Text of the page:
The potential of the Internet of Things (IoT) is obviously tremendous and some companies have already recognized that it is becoming a part of everyday life at a tearing pace. But there are still others that do not know what to associate with the term nor the variant "Industry 4.0", which describes in particular the developments in the B2B sector. Although the connected devices give us an insight into how we will use the Internet in 10 or 20 years.
What’s clearly missing, however, are the right business approaches and models. That’s alarming, considering that in 2020 more than 26 billion ‘connected things’ will dominate our daily lives. If we believe the experts, in 2035 the number is even going up to 200 billion networked objects. According to Gartner, the Internet of Things will already have generated an added value of 1.9 billion US dollars across all industries in the next five years and by 2025, the total economic potential is even expected to be up to 7 billion euros.
How objects become intelligent
But what does IoT mean in the first place? It refers to objects that are connected via an IP address to the Internet, exchanging information or sending data that way. The term was coined already in 1999 by technology pioneers at the renowned Massachusetts Institute of Technology (MIT). The original vision was that devices should be able to gather information independently of human beings and the group identified as important features of the Internet of Things three basic characteristics: The device has to have sensors, be connected to the Internet, and allow interaction and remote control capability.
Via a variety of sensors, data of all kind can be determined, connecting this way the online with the offline world and generating a new ‘connected everywhere ecosystem’. For consumers and users, this development has enormous advantages and numerous forms of relief in store. Especially for marketing, the disruptive development provides new opportunities of targeting that isn’t yet rudimentary outbid.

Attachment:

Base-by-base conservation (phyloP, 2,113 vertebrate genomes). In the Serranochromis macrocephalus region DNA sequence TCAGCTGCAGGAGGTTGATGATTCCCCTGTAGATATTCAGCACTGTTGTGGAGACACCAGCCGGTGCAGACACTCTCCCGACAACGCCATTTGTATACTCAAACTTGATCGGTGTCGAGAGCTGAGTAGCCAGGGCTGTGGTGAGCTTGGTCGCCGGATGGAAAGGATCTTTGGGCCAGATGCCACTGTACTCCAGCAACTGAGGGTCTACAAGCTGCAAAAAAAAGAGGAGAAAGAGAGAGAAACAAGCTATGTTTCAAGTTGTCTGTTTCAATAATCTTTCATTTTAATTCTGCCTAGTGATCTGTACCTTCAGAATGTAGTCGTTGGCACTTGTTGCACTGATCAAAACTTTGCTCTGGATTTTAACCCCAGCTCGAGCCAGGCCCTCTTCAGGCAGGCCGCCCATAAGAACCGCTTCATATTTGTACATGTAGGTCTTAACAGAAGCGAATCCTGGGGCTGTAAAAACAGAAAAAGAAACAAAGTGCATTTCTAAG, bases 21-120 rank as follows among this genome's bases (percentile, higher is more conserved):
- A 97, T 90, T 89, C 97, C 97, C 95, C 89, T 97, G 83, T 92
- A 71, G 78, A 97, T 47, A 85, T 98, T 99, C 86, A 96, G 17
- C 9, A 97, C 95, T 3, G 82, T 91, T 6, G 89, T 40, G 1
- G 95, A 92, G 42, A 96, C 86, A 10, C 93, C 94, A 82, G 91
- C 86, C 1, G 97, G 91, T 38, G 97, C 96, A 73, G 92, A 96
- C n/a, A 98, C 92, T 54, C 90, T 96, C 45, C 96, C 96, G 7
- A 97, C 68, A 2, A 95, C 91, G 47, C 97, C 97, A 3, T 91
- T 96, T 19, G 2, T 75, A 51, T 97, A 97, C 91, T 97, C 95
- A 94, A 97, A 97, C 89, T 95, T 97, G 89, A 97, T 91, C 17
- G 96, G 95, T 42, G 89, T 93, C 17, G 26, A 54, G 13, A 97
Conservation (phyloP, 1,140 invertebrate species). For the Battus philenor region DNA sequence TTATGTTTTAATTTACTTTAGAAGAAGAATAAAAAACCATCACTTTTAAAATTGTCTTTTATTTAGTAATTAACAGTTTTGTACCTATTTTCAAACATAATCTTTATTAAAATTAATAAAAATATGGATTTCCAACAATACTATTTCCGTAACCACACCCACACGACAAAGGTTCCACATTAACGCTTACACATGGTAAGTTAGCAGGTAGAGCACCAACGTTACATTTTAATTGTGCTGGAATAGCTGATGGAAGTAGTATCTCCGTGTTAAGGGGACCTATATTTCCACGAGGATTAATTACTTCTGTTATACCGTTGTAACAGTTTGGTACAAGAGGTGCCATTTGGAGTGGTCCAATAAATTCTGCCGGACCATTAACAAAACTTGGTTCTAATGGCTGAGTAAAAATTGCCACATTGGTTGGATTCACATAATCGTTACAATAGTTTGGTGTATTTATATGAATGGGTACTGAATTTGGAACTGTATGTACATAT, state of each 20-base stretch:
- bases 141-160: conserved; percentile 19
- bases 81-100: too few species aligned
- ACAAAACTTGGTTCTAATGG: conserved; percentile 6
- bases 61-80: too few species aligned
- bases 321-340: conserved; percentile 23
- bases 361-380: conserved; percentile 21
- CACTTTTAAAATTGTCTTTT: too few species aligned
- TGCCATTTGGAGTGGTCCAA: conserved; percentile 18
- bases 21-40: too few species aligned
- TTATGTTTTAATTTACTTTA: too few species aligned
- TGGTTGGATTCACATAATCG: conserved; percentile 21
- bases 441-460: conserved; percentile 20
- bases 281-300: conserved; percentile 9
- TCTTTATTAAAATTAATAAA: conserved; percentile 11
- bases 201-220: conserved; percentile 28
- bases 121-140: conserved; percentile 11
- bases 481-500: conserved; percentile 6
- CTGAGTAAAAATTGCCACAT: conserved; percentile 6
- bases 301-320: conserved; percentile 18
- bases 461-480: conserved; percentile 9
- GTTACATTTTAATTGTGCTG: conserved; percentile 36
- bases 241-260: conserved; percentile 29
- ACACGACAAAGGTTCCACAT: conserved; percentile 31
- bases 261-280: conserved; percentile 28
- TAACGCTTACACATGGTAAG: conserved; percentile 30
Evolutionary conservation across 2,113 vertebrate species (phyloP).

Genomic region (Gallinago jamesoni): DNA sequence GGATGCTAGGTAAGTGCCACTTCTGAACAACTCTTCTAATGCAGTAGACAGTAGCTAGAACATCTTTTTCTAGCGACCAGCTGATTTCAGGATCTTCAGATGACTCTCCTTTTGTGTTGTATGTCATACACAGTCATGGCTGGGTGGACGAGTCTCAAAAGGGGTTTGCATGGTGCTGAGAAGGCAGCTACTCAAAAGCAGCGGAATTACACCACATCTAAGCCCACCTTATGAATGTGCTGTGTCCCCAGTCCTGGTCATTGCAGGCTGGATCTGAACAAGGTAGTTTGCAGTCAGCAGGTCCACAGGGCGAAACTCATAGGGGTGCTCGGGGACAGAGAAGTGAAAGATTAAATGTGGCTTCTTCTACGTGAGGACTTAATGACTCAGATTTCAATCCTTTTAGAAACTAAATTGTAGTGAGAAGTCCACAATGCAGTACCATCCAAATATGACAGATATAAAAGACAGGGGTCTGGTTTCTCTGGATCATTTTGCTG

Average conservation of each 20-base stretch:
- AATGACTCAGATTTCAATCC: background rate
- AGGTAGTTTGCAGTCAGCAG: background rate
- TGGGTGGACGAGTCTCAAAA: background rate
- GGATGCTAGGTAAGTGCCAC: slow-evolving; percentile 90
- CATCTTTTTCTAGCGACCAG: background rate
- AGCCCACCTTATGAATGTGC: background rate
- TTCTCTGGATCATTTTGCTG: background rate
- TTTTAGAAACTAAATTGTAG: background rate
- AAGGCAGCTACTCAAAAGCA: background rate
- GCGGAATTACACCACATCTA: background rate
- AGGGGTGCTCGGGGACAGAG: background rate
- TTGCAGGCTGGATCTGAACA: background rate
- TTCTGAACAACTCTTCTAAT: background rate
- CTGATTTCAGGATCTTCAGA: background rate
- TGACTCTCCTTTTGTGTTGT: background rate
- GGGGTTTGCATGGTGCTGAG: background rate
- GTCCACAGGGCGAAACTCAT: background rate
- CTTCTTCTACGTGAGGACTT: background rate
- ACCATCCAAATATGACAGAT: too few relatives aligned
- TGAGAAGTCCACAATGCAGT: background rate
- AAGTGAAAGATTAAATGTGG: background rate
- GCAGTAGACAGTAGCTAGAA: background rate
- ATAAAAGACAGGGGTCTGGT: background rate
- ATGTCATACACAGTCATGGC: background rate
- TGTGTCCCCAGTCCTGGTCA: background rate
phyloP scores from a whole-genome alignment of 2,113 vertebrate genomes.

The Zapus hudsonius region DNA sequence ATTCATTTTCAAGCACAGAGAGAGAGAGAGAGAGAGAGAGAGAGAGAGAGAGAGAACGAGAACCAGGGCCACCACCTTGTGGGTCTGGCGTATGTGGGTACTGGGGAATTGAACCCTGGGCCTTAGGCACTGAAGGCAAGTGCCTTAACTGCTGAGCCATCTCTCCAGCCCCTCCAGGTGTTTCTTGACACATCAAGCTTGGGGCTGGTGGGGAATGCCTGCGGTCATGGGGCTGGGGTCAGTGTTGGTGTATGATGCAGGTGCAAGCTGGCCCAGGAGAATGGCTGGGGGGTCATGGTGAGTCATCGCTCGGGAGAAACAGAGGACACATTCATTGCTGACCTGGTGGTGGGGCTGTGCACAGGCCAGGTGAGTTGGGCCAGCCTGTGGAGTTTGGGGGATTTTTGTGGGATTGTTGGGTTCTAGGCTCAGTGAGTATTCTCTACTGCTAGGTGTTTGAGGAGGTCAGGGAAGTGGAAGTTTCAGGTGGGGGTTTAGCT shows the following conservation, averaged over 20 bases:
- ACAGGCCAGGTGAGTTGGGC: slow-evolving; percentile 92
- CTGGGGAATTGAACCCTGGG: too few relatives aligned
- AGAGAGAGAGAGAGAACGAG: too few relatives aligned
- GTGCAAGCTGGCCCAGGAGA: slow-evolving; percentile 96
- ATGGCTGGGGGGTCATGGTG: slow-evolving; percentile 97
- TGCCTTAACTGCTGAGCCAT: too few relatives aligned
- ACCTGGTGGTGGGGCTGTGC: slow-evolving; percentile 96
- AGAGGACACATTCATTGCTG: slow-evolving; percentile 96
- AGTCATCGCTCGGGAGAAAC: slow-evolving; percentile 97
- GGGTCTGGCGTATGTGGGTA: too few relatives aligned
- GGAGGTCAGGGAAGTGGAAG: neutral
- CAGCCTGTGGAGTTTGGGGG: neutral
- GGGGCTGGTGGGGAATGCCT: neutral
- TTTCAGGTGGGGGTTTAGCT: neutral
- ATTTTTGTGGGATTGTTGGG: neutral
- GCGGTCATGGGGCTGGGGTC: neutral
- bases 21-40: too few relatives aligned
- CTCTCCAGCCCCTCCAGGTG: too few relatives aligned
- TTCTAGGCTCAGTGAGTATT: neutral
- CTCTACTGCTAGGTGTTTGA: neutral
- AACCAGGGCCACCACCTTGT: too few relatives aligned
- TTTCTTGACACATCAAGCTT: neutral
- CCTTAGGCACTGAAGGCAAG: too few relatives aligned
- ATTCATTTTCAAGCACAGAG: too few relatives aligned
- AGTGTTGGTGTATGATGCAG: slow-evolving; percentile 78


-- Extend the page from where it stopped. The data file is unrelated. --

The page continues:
Challenges are at the same time opportunities for companies
For sure, connected devices are the next big bang - be it a networked tumble-dryer, intelligent sports socks or self-regulating thermostats – as a lot is already possible with the Internet of Things, but far from everything that is still to come. The Internet, as we know it so far, just changed in its fundamentals. Just look at industries that use the Internet of Things already in various forms, such as:
• Automotive Industry: Connected Cars
• Health: Fitness Tracker
• Supply industry: Smart Home
• Logistics: Package tracking and shipping drones
• Trade: iBeacon
• Entertainment: Smart TV, etc.
Subject to the condition that the linking of items is well implemented, a brand can enhance its status enormously by having a constant contact to the consumer who uses the “things” in a natural environment. That way, more data on the customer can be collected which provides more insights. Companies have the opportunity to analyze habits, preferences and intentions of their customers with much more detail.
The University of St. Gallen names marginal cost minimization, increased user integration, better contact frequency and an efficient use of data as the most important economic factors of the Internet of Things movement. Hence, marketing in the Internet of Things must be understood as a service to the user. For instance, in order to get a full and complete picture of the customer, data from social networks can be taken into consideration for targeting support and relevant messaging. But since IoT is as diverse as the Internet itself, and the user behavior varies with the technology that’s on the market, it won’t be easy to keep up with the times and to find the right IoT product that gives your customers real added value.
By Daniela La Marca